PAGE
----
Winnipeg Is: Embracing the Trimbee era

Looking ahead to Winnipeg, counselling and algae blooms


Dr. Annette Trimbee, U of W graduate and former Alberta Deputy Minister of Advanced Education, is now well in to her first year as U of W’s President and Vice-Chancellor. Many exciting things have happened under her watch including the recent $825,000 grant to develop the Graduate Studies program. Dr. Trimbee joined us over the phone to reflect on her year, current issues on campus and the future of the U of W.

Trimbee started off the year with a particularly bold and well-received inaugural speech, promoting openness and collaboration with other institutions, as well as an emphasis on attracting students from marginalized communities.

 On what inspired her speech, Trimbee says she witnessed a lot of positive change in downtown Winnipeg when she would return for weddings. She hopes to fulfil “the commitments made by (Dr. Lloyd Axworthy) to really open up our doors and be more open and inclusive,” and to “attract new indigenous students, new immigrants and refugees” to the university.

Trimbee sees the university as playing an important role in growing Winnipeg’s core, pointing out that universities “bring a vibrancy and stability to cities, and open up a portal to far-away places.”

 “We bring in a lot of energy and create a lot of optimism in Winnipeg’s downtown,” she says. “Universities and cities in Canada work well together, and we have many shared objectives.” However, she is careful not to overstate the U of W’s role, noting that the university should be “working with the city, rather than driving the city.”

 Social justice has been one of Trimbee’s main emphases throughout the year, being something she addressed at length in her inaugural speech. Dr. Trimbee, who has recently begun connecting with her Métis roots, is a vocal advocate of increasing indigenous enrolment and involvement in the University.

 She thinks that an indigenous course requirement is a “great idea,” and one that plays well into her goal of increasing indigenous faculty and course content on campus, as well as fostering a “warm, welcoming atmosphere” for indigenous students.

While Trimbee’s role is mainly administrative, she holds a Ph.D. in Ecology, and remains very passionate about the subject. She recently presented a lecture/conversation on algae blooms, an opportunity she thoroughly enjoyed.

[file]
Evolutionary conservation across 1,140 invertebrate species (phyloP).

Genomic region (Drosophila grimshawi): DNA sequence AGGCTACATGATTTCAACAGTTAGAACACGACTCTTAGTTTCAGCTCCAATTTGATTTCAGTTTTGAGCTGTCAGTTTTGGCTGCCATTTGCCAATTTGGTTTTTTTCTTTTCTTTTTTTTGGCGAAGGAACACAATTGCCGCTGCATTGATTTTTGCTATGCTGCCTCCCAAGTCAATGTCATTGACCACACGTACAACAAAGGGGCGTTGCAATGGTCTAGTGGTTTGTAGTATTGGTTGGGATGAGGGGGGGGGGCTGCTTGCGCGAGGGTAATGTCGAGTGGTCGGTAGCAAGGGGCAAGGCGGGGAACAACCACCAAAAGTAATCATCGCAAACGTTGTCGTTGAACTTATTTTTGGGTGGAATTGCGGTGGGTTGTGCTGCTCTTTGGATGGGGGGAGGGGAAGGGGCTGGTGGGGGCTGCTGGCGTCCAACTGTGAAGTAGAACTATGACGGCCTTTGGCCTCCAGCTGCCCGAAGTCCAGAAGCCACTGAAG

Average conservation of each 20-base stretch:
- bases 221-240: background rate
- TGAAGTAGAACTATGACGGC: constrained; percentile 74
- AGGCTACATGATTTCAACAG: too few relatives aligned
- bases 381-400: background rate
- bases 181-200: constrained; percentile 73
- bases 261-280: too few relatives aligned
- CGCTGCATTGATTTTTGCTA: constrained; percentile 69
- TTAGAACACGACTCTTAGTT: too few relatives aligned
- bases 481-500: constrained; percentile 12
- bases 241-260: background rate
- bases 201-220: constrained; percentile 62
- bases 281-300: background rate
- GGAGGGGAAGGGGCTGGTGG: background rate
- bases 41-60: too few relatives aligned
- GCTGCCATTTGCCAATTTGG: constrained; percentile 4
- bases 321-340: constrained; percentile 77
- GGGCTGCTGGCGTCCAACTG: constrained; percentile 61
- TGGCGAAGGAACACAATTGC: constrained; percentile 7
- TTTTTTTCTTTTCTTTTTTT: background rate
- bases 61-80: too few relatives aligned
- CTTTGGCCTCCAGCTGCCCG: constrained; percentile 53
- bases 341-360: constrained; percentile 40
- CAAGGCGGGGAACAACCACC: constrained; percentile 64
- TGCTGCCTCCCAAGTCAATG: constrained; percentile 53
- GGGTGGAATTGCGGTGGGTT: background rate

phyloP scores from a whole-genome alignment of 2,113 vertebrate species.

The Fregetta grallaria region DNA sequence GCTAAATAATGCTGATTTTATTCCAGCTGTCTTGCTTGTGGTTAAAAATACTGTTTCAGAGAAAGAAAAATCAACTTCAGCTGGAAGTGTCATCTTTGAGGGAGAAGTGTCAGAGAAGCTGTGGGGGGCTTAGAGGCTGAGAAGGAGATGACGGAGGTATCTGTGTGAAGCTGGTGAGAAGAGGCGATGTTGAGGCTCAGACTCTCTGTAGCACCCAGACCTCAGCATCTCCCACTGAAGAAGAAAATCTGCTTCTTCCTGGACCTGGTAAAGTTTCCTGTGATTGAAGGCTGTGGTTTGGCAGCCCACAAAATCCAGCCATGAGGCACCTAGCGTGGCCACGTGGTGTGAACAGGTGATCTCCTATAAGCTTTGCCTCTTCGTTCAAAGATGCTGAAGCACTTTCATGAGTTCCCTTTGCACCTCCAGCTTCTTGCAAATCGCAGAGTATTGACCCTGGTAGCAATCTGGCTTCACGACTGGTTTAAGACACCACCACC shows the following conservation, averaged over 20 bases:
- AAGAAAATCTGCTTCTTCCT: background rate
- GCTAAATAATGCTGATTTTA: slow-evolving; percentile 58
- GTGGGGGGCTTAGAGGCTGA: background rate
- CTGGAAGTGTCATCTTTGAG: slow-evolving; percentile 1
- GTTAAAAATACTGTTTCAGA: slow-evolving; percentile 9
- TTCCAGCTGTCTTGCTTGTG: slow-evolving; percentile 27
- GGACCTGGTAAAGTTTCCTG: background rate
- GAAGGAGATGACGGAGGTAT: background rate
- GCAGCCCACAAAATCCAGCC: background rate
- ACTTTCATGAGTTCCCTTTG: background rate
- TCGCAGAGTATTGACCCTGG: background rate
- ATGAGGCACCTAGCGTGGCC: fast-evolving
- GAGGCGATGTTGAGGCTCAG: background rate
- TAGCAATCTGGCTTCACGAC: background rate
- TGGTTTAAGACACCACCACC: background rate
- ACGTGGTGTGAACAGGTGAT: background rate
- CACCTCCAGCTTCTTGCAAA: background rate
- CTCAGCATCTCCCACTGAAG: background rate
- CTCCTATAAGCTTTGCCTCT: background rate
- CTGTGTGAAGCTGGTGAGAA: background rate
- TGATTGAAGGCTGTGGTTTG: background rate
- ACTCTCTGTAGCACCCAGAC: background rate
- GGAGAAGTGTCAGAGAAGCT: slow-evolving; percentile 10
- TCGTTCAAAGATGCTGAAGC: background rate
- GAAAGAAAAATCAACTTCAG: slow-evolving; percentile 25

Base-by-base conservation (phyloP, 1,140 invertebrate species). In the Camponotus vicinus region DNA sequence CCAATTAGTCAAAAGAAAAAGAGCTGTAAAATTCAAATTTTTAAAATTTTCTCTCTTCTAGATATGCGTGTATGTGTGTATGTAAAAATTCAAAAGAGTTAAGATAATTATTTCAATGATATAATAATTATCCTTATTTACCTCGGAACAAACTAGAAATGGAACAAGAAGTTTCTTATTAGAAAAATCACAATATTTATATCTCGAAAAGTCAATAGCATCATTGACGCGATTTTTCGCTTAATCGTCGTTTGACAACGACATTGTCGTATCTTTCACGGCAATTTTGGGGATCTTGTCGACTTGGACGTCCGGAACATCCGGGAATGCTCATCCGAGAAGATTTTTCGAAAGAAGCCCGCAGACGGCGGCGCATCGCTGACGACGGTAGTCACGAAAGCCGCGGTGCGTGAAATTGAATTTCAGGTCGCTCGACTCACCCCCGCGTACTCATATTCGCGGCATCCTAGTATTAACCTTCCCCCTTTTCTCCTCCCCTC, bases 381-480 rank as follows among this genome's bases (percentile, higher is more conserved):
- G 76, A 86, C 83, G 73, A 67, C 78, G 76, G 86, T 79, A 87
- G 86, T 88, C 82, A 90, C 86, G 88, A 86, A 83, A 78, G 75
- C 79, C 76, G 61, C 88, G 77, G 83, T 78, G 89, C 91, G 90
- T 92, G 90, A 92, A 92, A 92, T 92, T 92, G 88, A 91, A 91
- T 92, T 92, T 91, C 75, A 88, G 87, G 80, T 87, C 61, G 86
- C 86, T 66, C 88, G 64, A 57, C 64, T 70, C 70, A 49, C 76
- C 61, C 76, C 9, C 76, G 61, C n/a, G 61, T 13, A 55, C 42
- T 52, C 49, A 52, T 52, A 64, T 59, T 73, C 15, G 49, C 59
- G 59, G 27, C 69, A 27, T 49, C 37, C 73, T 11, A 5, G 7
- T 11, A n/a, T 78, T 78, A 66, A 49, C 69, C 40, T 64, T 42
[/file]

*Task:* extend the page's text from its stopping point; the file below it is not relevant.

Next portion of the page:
“Preparing for (the lecture) was a lot of fun,” she says. “It gave me an opportunity to see how the state of the science has evolved since I was deeply involved in it. It also gave me the chance to challenge the conventional thinking a little bit, because sometimes when you’re away from something for a while, you come to see it in a whole new light.”

 She also says her experiences in government allow her to bring a different view to the table than what is typically presented at similar lectures. “I understand how policy is developed, I understand how governments make decisions and I’ve had experience trying to incent people to act.”

 Trimbee says opportunities like this lecture allow her to connect directly with students and researchers at the University, which she is grateful for. Dr. Trimbee traveled to Churchill with a group of geography students in August, and seeing those same students attend her lecture gives her “more reasons to get out and talk to students and faculty about what they’re doing.”

 Speaking more on connecting with students, Trimbee made a point of commending student activists advocating for increased general counselling on their persistence and “compassion for their fellow students.”

 On the issue of counselling, Trimbee said that she’s acutely aware of the unmet needs on campus. She points out that she has committed to strengthening in-house counselling at the university, but that we should remain open to partnering with the health system to bolster our services.

 While she does not bring it up, it is noteworthy that Dr. Trimbee is University of Winnipeg’s third female president, and one of only seven female heads of Canadian universities at the moment. Despite the increased scrutiny often felt by female managers and administrators, she says she does not really notice the gender dynamic in her work.

 “I started out in the Department of Environment, and at that time I was sort of the minority, so early on in my career I was quite aware of the gender imbalance, but as I rose to be Deputy Minister and I got more well-known in the community, it was on my mind less and less, so it’s not really something I thought of before I took the position as President,” she says.

 “When I walk in to a room now and people know that I’m the president, I really feel that gender is not relevant,” she says. “However, when I do notice gender is because I’m returning back to (Winnipeg), I sometimes walk in to rooms where I know nobody, and they don’t know what position I hold, and then I sometimes feel like I have to be quite assertive to actually get in to the circle.”

 Overall, Trimbee’s outlook on the future of the U of W is optimistic, but realistic. She knows what the problems are, and she will address them with foresight and calm positivity. She is pragmatic, but she doesn’t let that compromise her progressivism, a refreshing attitude given the neoliberal tide sweeping university administrations across the globe.

 Most of all, she loves engaging with students, which she had the opportunity to do in attending last week’s Wesmen awards gala.

“It was phenomenal, it was a fun event… It was really great to learn about all of the other things that the Wesmen players do, from a community perspective,” she says. “(Going to an event like that) makes me very proud to be a part of the University of Winnipeg. It was very inspiring.”

Part of the series: The Urban Issue 2015

Published in Volume 69, Number 26 of The Uniter (March 25, 2015)

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